Spring (England, 1859)

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Oil on Canvas
Inscribed on a label verso: No 2 / Spring / D A Williamson / 2 Albert Cottages / Denmark Road / Coldharbour Lane / Camberwell / London S


28.00cm high
37.00cm wide
(11.02 inches high)
(14.57 inches wide)
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Judge Lushington
Thence by descent

Exhibition History

Liverpool, Walker Art Gallery, The Liverpool Academy, 1860, number 294

Description / Expertise

Daniel Alexander Williamson was born in Liverpool to a family of artists. His father Daniel was a landscape painter, his grandfather was John Williamson, and his uncle was Samuel Williamson. He was apprenticed as a draughtsman to a Liverpool cabinetmaker, but preferred painting, and attended life classes in Newman Street, London, where he lived from 1849-1857.

Williamson is the rarest and most visionary of all the Pre-Raphaelite landscape painters from the Liverpool School. In 1861 Williamson left London to return to his native Lancashire to the village of Warton-in-Carnforth. It was there that he continued to paint his works in a pure Pre-Raphaelite manner although he had been using translucent glazes since 1855. Albeit he did not know any of the Pre-Raphaelites personally, he went on regular painting trips with his fellow Liverpool artist, William Lindsay Windus. It was Windus who had first gone to London in 1850 at the suggestion of his most enthusiastic patron, John Miller, to see the Pre-Raphaelites and as a result of that visit they were invited to exhibit at the Liverpool Academy.

Williamson's vision of nature is made all the more intense by the artist's use of Pre-Raphaelite detail combined with strong bright colours which were applied in thin glazes to a white ground. This was the technique developed by the Pre-Raphaelites to give the colours a much greater luminosity and intensity.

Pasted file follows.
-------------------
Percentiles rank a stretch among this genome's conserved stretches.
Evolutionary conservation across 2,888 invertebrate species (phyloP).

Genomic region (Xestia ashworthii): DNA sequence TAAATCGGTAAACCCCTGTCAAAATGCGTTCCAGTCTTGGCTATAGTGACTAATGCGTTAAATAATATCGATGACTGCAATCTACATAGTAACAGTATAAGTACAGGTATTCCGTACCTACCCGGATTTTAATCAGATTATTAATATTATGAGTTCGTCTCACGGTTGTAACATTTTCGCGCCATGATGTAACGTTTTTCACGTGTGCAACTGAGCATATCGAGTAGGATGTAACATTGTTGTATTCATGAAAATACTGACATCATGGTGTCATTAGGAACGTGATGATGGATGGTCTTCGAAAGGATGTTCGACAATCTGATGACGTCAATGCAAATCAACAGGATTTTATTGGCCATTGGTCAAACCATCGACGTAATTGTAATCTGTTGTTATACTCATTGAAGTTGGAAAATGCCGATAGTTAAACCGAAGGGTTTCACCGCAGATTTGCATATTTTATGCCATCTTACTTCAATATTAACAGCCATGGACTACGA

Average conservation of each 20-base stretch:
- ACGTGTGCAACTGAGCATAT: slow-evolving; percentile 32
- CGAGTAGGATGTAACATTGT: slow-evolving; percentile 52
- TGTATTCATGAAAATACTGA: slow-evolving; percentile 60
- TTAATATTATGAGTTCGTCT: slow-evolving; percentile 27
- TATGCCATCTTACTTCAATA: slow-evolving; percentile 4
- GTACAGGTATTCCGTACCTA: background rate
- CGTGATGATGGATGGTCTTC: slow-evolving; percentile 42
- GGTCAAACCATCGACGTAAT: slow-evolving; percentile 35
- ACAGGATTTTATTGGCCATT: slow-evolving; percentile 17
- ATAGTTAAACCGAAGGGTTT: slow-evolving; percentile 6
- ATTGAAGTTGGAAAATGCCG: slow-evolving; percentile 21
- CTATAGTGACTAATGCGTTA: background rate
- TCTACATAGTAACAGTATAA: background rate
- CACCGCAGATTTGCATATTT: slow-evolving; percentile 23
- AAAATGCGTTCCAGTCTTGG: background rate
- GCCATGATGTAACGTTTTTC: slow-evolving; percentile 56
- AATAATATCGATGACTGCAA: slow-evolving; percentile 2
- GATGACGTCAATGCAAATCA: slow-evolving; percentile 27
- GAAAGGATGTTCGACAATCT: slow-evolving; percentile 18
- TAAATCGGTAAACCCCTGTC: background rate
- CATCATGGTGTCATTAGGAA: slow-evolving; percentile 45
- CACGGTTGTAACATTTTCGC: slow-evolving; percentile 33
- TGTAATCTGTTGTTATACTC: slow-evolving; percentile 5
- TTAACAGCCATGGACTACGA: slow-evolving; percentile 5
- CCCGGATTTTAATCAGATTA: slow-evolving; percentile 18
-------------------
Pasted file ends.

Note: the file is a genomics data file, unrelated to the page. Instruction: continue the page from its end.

The artist's approach to nature in these small but very powerful paintings has been compared by Allan Staley to the overtly visionary works of Samuel Palmer: We do not know if Williamson was aware of Palmer; it seems unlikely. As far as we know, Williamson did paint out of doors directly from nature, and he did intend the pictures as naturalistic studies. These pictures, painted in the early 1860's, represent a late flowering of Pre-Raphaelite naturalism in which the detail, the clarity, and the bright colours have all become the elements of visionary stylization.(1)

In 1904 H.C Marillier wrote: It is recorded that Mr. G.F Watts, Mr. Joseph Israels, and other competent judges have thought very highly of Williamson's work, and place him in the ranks of true genius.(2)

D A Wiliamson moved to Albert Cottages in 1857 and lived there until 1860/1.

1. Allen Staley, The Pre-Raphaelite Landscape, Clarendon Press Oxford 1973, page 148.
2. H. C. Marillier, The Liverpool School of Painters, London, John Murray 1904, page 240.